Around one in five people with hepatitis C in the United States who do not know of their infection may already have advanced liver damage and be in urgent need of treatment, according to a cross-sectional survey of participants in the National Health and Nutritional Examination Survey (NHANES) presented by Prowpanga Udompap at the International Liver Congress in Vienna, Austria, on Saturday.
The United States Centers for Disease Control and Prevention (CDC) recommends that everyone born between 1945 and 1965 – the 'baby boom' generation – should have a test for hepatitis C virus (HCV) at least once, due to the high prevalence of hepatitis C in this age group.
However, primary care physicians have been slow to implement the guidance, and many people who might have been at risk of acquiring hepatitis C during military service, as a result of blood transfusion or through injecting drugs are unaware of the availability of hepatitis C testing and new curative treatment.
As people infected with hepatitis C age, their risk of progressive liver damage grows, but without diagnosis many people infected in the 1960s and 1970s will be unaware that they have suffered liver damage.
Without treatment, people with advanced fibrosis may progress to advanced stages of liver cirrhosis, suffer liver failure and serious extra-hepatic symptoms or develop liver cancer.
Treatment guidelines recommend that people with advanced fibrosis (stages F3 and F4) should receive immediate treatment owing to the high risk of liver disease progression.
In order to quantify the scale of advanced fibrosis in people with undiagnosed hepatitis C, Prowpanga Udompap and colleagues of Stanford University used data from the National Health and Nutrition Examination Survey (NHANES II), a cohort of 62,000 American adults. In this cohort 45,000 people have been tested for HCV antibodies, of which 591 were positive and 420 had chronic HCV infection confirmed by RNA testing. Of these, 417 had AST and ALT liver enzyme measurements and 163 of these had responded to questions about HCV awareness, and this subset was used to quantify the prevalence of cirrhosis among undiagnosed people. Forty-nine per cent were unaware of their HCV infection.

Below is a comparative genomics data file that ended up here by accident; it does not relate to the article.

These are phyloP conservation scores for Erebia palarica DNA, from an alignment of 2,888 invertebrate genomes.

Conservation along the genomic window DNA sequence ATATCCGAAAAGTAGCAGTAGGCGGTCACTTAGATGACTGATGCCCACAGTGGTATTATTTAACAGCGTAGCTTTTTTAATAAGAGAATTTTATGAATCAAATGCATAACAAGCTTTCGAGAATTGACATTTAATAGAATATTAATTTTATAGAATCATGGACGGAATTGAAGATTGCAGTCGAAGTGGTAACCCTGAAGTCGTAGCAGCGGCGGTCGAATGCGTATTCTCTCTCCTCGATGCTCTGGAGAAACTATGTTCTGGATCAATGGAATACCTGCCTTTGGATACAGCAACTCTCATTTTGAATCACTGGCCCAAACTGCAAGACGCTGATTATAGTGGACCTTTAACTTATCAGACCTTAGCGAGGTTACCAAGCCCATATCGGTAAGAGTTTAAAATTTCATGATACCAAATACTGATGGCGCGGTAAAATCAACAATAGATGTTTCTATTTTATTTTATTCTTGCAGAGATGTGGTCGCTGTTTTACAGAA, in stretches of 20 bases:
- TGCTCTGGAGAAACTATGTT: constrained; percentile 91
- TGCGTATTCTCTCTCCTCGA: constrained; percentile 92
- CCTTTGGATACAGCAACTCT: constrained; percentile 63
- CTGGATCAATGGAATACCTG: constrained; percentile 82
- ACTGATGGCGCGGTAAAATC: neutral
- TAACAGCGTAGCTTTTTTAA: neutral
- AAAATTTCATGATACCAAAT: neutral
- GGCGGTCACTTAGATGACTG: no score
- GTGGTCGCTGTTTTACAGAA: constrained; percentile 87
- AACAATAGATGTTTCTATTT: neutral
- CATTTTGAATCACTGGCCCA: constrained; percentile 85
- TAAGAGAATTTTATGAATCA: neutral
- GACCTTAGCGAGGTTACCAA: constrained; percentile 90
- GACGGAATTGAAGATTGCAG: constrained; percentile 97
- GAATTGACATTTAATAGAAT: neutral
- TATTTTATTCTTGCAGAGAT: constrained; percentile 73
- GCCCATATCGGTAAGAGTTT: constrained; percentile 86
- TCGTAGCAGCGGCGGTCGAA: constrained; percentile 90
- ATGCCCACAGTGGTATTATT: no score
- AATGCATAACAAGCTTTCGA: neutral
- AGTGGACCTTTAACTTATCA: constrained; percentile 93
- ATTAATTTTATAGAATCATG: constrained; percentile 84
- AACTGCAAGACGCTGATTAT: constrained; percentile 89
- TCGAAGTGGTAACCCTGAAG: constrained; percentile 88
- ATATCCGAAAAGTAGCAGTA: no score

The researchers used the FIB-4 system to calculate the risk of advanced fibrosis. FIB-4 is a validated algorithm for calculating the stage of liver damage using ALT, AST, platelet levels and age. It has a high positive predictive value for diagnosing F3/F4 fibrosis.
This study used FIB-4 cut-offs of <1.45 for low probability of fibrosis, 1.45-<3.25 for intermediate fibrosis, and >3.25 for advanced fibrosis (F3 and F4).
Of the respondents with known HCV infection, the proportion with a high, intermediate and low probability of advanced fibrosis was 14.5%, 40.3%, 45.2%, respectively; in those with undiagnosed HCV the results were 19.1%, 30.9%, 50.0%, respectively.
Using the aspartate aminotransferase/platelet ratio index (APRI) produced a similar result, although the estimate of advanced fibrosis in undiagnosed people was lower (11%).
A recent study by the US CDC, which used FIB-4 to calculate liver fibrosis stage in people with a positive HCV RNA test between 2010 and 2013, found that 40% of all patients, and 46% of those in the 1945-1965 birth cohort, had advanced fibrosis (F3 or F4).
Udompap P et al. Advanced fibrosis is common in individuals whose hepatitis C has not been diagnosed: Results from the National Health and Nutrition Examination Survey 2001-2012. J Hepatology 62 (50th International Liver Congress), abstract 0120, 2015.